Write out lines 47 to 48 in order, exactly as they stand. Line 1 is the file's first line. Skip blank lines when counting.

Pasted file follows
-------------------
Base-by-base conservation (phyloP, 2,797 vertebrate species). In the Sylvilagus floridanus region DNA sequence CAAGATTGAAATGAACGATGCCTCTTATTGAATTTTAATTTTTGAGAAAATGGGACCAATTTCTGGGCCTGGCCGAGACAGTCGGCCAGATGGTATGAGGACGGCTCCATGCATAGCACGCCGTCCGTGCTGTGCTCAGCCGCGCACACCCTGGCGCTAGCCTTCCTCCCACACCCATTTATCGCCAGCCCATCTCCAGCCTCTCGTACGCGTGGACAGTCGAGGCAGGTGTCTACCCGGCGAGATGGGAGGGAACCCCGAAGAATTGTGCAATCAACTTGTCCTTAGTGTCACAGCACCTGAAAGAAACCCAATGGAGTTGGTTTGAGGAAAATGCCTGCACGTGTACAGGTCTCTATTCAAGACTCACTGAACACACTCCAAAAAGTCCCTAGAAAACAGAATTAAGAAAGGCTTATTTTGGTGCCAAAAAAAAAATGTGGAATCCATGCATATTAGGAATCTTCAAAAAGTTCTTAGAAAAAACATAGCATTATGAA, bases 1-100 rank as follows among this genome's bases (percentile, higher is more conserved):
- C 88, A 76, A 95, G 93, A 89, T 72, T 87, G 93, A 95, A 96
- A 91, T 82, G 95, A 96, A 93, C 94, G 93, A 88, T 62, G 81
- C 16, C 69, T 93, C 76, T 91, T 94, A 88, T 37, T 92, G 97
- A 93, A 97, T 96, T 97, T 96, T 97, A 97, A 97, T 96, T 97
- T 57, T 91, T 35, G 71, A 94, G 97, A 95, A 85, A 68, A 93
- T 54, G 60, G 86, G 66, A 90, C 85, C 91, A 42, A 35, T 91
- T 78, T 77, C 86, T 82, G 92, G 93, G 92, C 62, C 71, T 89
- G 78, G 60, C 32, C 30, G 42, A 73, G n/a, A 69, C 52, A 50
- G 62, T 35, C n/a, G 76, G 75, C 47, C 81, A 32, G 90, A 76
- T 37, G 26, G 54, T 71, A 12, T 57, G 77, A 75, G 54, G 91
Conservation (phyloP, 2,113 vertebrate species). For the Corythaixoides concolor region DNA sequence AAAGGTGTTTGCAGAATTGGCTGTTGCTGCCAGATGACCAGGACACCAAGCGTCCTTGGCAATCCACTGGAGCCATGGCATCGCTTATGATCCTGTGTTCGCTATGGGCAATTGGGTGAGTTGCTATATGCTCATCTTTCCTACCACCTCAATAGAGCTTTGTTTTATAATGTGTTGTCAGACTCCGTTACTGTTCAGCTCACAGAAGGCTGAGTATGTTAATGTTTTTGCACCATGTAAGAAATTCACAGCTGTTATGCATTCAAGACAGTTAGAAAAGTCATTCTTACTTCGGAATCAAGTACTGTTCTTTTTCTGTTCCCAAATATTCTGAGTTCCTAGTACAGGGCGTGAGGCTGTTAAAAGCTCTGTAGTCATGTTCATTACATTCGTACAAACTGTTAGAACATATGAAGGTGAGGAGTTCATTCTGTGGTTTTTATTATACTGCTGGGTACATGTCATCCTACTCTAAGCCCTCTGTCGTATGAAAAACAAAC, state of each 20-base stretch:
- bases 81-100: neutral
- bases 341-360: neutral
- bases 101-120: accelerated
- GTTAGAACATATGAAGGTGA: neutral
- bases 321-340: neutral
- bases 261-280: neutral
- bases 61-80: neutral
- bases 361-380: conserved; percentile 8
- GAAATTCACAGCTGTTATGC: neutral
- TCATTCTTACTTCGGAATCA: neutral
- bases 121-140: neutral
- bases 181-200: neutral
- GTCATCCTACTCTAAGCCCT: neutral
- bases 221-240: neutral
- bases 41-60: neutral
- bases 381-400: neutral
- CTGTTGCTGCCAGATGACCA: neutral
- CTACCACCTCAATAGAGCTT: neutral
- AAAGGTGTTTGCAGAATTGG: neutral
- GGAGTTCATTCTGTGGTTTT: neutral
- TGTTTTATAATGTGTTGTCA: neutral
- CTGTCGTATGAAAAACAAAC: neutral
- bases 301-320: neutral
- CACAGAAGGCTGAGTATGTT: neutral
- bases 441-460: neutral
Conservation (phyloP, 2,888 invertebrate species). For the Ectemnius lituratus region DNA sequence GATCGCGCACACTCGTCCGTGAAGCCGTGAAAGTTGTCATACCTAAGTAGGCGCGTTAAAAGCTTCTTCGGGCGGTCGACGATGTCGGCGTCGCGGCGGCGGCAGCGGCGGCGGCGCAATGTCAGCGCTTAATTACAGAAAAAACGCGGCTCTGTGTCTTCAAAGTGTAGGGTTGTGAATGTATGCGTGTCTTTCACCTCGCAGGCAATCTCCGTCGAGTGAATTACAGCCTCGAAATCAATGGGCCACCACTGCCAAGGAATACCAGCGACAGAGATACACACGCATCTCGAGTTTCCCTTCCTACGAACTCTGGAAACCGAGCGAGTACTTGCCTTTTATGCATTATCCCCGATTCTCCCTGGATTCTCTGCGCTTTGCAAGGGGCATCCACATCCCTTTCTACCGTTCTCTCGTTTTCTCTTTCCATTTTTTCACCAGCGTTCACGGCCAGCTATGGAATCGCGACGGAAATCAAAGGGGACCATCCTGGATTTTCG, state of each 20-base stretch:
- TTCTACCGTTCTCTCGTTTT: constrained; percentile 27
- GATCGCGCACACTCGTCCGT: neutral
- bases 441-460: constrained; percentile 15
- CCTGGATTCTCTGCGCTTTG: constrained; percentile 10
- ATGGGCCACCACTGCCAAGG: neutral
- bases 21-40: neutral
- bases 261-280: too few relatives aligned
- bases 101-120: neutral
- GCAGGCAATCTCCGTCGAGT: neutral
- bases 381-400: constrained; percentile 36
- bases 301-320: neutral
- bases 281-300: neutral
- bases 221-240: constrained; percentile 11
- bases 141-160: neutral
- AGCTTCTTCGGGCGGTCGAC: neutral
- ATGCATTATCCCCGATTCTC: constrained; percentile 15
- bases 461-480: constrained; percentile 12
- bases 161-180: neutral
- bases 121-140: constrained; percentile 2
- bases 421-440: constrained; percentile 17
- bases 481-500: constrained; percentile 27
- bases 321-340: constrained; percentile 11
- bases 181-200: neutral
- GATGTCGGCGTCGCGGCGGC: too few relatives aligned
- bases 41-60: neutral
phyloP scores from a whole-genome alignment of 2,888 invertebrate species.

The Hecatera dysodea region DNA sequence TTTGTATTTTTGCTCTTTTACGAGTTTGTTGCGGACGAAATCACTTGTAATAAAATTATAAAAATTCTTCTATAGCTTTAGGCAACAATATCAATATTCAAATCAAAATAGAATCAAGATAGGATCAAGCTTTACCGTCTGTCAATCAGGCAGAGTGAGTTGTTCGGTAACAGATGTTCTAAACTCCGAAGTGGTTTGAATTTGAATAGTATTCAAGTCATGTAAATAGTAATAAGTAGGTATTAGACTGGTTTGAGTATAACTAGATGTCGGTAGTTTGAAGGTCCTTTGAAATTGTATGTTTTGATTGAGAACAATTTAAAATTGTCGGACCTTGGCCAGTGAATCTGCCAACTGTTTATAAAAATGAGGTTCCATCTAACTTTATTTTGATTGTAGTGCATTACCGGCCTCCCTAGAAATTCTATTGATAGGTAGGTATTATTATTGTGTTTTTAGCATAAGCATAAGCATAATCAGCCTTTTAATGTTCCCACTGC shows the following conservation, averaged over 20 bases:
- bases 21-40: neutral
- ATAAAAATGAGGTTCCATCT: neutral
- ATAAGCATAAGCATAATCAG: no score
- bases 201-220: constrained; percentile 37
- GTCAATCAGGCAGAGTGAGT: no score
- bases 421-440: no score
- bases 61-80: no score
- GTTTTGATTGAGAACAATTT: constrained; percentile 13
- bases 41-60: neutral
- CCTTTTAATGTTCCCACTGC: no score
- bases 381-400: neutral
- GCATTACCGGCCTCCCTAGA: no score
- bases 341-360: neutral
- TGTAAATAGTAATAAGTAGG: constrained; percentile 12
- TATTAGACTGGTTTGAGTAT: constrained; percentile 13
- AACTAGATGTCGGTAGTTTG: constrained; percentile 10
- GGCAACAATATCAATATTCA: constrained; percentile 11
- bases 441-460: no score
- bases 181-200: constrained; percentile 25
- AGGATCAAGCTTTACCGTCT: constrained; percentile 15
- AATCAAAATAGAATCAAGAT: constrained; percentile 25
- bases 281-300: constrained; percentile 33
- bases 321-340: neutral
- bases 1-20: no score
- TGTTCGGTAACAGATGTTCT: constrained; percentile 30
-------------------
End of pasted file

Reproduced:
- GCAGGCAATCTCCGTCGAGT: neutral
- bases 381-400: constrained; percentile 36